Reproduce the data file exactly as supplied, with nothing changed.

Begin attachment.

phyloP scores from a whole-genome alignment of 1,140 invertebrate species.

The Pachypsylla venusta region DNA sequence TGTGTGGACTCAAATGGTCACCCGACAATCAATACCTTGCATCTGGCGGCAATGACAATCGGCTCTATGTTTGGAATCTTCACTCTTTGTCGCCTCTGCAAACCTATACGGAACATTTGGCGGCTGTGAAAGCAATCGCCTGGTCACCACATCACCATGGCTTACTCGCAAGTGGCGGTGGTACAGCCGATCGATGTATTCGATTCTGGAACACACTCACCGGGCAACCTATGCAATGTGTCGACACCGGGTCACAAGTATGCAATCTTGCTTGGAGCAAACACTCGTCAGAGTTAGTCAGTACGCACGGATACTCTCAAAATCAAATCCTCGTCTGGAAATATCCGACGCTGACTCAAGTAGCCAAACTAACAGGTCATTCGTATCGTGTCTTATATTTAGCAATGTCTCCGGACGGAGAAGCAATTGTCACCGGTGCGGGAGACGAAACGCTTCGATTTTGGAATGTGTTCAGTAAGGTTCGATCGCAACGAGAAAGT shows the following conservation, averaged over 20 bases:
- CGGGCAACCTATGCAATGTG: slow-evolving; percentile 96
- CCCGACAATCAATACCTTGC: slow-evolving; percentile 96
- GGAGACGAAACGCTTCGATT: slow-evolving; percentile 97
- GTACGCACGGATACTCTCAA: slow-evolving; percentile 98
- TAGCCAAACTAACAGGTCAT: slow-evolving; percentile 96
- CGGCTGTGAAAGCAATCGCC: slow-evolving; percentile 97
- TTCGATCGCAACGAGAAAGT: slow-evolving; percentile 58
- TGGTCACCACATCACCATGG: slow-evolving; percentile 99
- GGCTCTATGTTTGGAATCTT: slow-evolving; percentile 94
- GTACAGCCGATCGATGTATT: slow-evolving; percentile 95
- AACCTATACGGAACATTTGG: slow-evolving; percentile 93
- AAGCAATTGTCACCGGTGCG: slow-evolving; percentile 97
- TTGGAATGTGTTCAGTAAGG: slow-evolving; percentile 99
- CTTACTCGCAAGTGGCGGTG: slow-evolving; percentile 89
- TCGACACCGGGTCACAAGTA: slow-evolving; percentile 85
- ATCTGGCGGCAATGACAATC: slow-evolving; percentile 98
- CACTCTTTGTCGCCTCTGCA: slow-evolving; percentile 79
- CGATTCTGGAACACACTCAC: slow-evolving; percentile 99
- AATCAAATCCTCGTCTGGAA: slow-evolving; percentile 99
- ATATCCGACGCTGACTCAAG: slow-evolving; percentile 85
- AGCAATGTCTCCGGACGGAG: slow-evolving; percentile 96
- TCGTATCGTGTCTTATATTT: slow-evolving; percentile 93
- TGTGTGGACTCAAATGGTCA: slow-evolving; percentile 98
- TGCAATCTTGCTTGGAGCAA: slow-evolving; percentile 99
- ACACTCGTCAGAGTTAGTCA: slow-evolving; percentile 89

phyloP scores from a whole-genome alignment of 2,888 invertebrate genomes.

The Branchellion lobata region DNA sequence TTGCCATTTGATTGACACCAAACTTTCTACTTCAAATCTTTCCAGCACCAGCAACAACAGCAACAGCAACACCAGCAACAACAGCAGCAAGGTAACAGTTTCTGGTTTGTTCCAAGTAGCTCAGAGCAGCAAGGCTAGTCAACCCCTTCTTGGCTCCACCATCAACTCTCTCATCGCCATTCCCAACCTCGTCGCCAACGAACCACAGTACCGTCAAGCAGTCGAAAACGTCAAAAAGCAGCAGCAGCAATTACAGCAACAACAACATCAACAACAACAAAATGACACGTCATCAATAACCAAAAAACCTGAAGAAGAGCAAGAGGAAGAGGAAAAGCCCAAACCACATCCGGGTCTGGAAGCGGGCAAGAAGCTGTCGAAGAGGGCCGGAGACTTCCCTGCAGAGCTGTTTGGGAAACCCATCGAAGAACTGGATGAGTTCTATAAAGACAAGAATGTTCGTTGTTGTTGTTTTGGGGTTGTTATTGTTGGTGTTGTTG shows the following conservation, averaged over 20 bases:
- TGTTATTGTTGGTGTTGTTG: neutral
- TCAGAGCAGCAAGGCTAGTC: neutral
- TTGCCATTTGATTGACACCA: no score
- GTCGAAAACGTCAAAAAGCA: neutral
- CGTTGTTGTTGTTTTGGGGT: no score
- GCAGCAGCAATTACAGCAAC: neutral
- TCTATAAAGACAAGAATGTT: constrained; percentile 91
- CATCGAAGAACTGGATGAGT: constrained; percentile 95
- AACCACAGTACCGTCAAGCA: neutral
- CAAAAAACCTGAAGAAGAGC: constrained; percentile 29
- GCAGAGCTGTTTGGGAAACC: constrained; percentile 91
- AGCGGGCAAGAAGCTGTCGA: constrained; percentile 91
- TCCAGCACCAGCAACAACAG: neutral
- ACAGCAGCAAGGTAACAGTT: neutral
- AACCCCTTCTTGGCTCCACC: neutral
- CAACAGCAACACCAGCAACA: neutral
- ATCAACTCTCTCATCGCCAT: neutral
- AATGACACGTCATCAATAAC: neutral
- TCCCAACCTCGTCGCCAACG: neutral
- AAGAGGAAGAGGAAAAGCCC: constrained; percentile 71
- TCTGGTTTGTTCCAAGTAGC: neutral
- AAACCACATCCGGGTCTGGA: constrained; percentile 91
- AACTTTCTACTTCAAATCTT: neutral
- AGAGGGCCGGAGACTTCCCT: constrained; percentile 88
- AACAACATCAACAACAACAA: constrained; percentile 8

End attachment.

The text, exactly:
phyloP scores from a whole-genome alignment of 1,140 invertebrate species.

The Pachypsylla venusta region DNA sequence TGTGTGGACTCAAATGGTCACCCGACAATCAATACCTTGCATCTGGCGGCAATGACAATCGGCTCTATGTTTGGAATCTTCACTCTTTGTCGCCTCTGCAAACCTATACGGAACATTTGGCGGCTGTGAAAGCAATCGCCTGGTCACCACATCACCATGGCTTACTCGCAAGTGGCGGTGGTACAGCCGATCGATGTATTCGATTCTGGAACACACTCACCGGGCAACCTATGCAATGTGTCGACACCGGGTCACAAGTATGCAATCTTGCTTGGAGCAAACACTCGTCAGAGTTAGTCAGTACGCACGGATACTCTCAAAATCAAATCCTCGTCTGGAAATATCCGACGCTGACTCAAGTAGCCAAACTAACAGGTCATTCGTATCGTGTCTTATATTTAGCAATGTCTCCGGACGGAGAAGCAATTGTCACCGGTGCGGGAGACGAAACGCTTCGATTTTGGAATGTGTTCAGTAAGGTTCGATCGCAACGAGAAAGT shows the following conservation, averaged over 20 bases:
- CGGGCAACCTATGCAATGTG: slow-evolving; percentile 96
- CCCGACAATCAATACCTTGC: slow-evolving; percentile 96
- GGAGACGAAACGCTTCGATT: slow-evolving; percentile 97
- GTACGCACGGATACTCTCAA: slow-evolving; percentile 98
- TAGCCAAACTAACAGGTCAT: slow-evolving; percentile 96
- CGGCTGTGAAAGCAATCGCC: slow-evolving; percentile 97
- TTCGATCGCAACGAGAAAGT: slow-evolving; percentile 58
- TGGTCACCACATCACCATGG: slow-evolving; percentile 99
- GGCTCTATGTTTGGAATCTT: slow-evolving; percentile 94
- GTACAGCCGATCGATGTATT: slow-evolving; percentile 95
- AACCTATACGGAACATTTGG: slow-evolving; percentile 93
- AAGCAATTGTCACCGGTGCG: slow-evolving; percentile 97
- TTGGAATGTGTTCAGTAAGG: slow-evolving; percentile 99
- CTTACTCGCAAGTGGCGGTG: slow-evolving; percentile 89
- TCGACACCGGGTCACAAGTA: slow-evolving; percentile 85
- ATCTGGCGGCAATGACAATC: slow-evolving; percentile 98
- CACTCTTTGTCGCCTCTGCA: slow-evolving; percentile 79
- CGATTCTGGAACACACTCAC: slow-evolving; percentile 99
- AATCAAATCCTCGTCTGGAA: slow-evolving; percentile 99
- ATATCCGACGCTGACTCAAG: slow-evolving; percentile 85
- AGCAATGTCTCCGGACGGAG: slow-evolving; percentile 96
- TCGTATCGTGTCTTATATTT: slow-evolving; percentile 93
- TGTGTGGACTCAAATGGTCA: slow-evolving; percentile 98
- TGCAATCTTGCTTGGAGCAA: slow-evolving; percentile 99
- ACACTCGTCAGAGTTAGTCA: slow-evolving; percentile 89

phyloP scores from a whole-genome alignment of 2,888 invertebrate genomes.

The Branchellion lobata region DNA sequence TTGCCATTTGATTGACACCAAACTTTCTACTTCAAATCTTTCCAGCACCAGCAACAACAGCAACAGCAACACCAGCAACAACAGCAGCAAGGTAACAGTTTCTGGTTTGTTCCAAGTAGCTCAGAGCAGCAAGGCTAGTCAACCCCTTCTTGGCTCCACCATCAACTCTCTCATCGCCATTCCCAACCTCGTCGCCAACGAACCACAGTACCGTCAAGCAGTCGAAAACGTCAAAAAGCAGCAGCAGCAATTACAGCAACAACAACATCAACAACAACAAAATGACACGTCATCAATAACCAAAAAACCTGAAGAAGAGCAAGAGGAAGAGGAAAAGCCCAAACCACATCCGGGTCTGGAAGCGGGCAAGAAGCTGTCGAAGAGGGCCGGAGACTTCCCTGCAGAGCTGTTTGGGAAACCCATCGAAGAACTGGATGAGTTCTATAAAGACAAGAATGTTCGTTGTTGTTGTTTTGGGGTTGTTATTGTTGGTGTTGTTG shows the following conservation, averaged over 20 bases:
- TGTTATTGTTGGTGTTGTTG: neutral
- TCAGAGCAGCAAGGCTAGTC: neutral
- TTGCCATTTGATTGACACCA: no score
- GTCGAAAACGTCAAAAAGCA: neutral
- CGTTGTTGTTGTTTTGGGGT: no score
- GCAGCAGCAATTACAGCAAC: neutral
- TCTATAAAGACAAGAATGTT: constrained; percentile 91
- CATCGAAGAACTGGATGAGT: constrained; percentile 95
- AACCACAGTACCGTCAAGCA: neutral
- CAAAAAACCTGAAGAAGAGC: constrained; percentile 29
- GCAGAGCTGTTTGGGAAACC: constrained; percentile 91
- AGCGGGCAAGAAGCTGTCGA: constrained; percentile 91
- TCCAGCACCAGCAACAACAG: neutral
- ACAGCAGCAAGGTAACAGTT: neutral
- AACCCCTTCTTGGCTCCACC: neutral
- CAACAGCAACACCAGCAACA: neutral
- ATCAACTCTCTCATCGCCAT: neutral
- AATGACACGTCATCAATAAC: neutral
- TCCCAACCTCGTCGCCAACG: neutral
- AAGAGGAAGAGGAAAAGCCC: constrained; percentile 71
- TCTGGTTTGTTCCAAGTAGC: neutral
- AAACCACATCCGGGTCTGGA: constrained; percentile 91
- AACTTTCTACTTCAAATCTT: neutral
- AGAGGGCCGGAGACTTCCCT: constrained; percentile 88
- AACAACATCAACAACAACAA: constrained; percentile 8